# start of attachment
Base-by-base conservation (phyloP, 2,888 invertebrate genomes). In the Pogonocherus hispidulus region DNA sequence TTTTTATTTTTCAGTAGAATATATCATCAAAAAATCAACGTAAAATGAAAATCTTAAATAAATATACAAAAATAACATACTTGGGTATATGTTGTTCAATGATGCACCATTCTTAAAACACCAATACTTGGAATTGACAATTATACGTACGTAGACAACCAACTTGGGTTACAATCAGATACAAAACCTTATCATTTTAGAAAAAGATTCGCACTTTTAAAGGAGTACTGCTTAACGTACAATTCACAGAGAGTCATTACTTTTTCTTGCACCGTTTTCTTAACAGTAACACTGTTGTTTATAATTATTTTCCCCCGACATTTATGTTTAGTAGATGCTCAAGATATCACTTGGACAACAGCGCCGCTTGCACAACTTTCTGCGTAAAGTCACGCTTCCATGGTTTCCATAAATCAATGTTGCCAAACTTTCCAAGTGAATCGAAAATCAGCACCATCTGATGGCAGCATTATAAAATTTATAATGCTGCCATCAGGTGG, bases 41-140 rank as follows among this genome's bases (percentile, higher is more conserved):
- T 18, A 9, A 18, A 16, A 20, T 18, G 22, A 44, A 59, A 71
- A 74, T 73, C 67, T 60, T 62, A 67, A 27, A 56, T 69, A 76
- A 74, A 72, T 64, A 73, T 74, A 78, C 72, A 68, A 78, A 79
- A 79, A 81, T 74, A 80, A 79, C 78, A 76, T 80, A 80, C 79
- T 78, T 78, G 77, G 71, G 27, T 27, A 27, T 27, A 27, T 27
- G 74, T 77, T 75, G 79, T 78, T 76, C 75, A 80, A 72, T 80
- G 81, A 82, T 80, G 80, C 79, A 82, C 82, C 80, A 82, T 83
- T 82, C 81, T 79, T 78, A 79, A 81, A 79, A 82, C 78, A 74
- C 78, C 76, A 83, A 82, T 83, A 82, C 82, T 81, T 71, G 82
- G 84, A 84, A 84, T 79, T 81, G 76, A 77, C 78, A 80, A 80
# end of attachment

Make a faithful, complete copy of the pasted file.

Base-by-base conservation (phyloP, 2,888 invertebrate genomes). In the Pogonocherus hispidulus region DNA sequence TTTTTATTTTTCAGTAGAATATATCATCAAAAAATCAACGTAAAATGAAAATCTTAAATAAATATACAAAAATAACATACTTGGGTATATGTTGTTCAATGATGCACCATTCTTAAAACACCAATACTTGGAATTGACAATTATACGTACGTAGACAACCAACTTGGGTTACAATCAGATACAAAACCTTATCATTTTAGAAAAAGATTCGCACTTTTAAAGGAGTACTGCTTAACGTACAATTCACAGAGAGTCATTACTTTTTCTTGCACCGTTTTCTTAACAGTAACACTGTTGTTTATAATTATTTTCCCCCGACATTTATGTTTAGTAGATGCTCAAGATATCACTTGGACAACAGCGCCGCTTGCACAACTTTCTGCGTAAAGTCACGCTTCCATGGTTTCCATAAATCAATGTTGCCAAACTTTCCAAGTGAATCGAAAATCAGCACCATCTGATGGCAGCATTATAAAATTTATAATGCTGCCATCAGGTGG, bases 41-140 rank as follows among this genome's bases (percentile, higher is more conserved):
- T 18, A 9, A 18, A 16, A 20, T 18, G 22, A 44, A 59, A 71
- A 74, T 73, C 67, T 60, T 62, A 67, A 27, A 56, T 69, A 76
- A 74, A 72, T 64, A 73, T 74, A 78, C 72, A 68, A 78, A 79
- A 79, A 81, T 74, A 80, A 79, C 78, A 76, T 80, A 80, C 79
- T 78, T 78, G 77, G 71, G 27, T 27, A 27, T 27, A 27, T 27
- G 74, T 77, T 75, G 79, T 78, T 76, C 75, A 80, A 72, T 80
- G 81, A 82, T 80, G 80, C 79, A 82, C 82, C 80, A 82, T 83
- T 82, C 81, T 79, T 78, A 79, A 81, A 79, A 82, C 78, A 74
- C 78, C 76, A 83, A 82, T 83, A 82, C 82, T 81, T 71, G 82
- G 84, A 84, A 84, T 79, T 81, G 76, A 77, C 78, A 80, A 80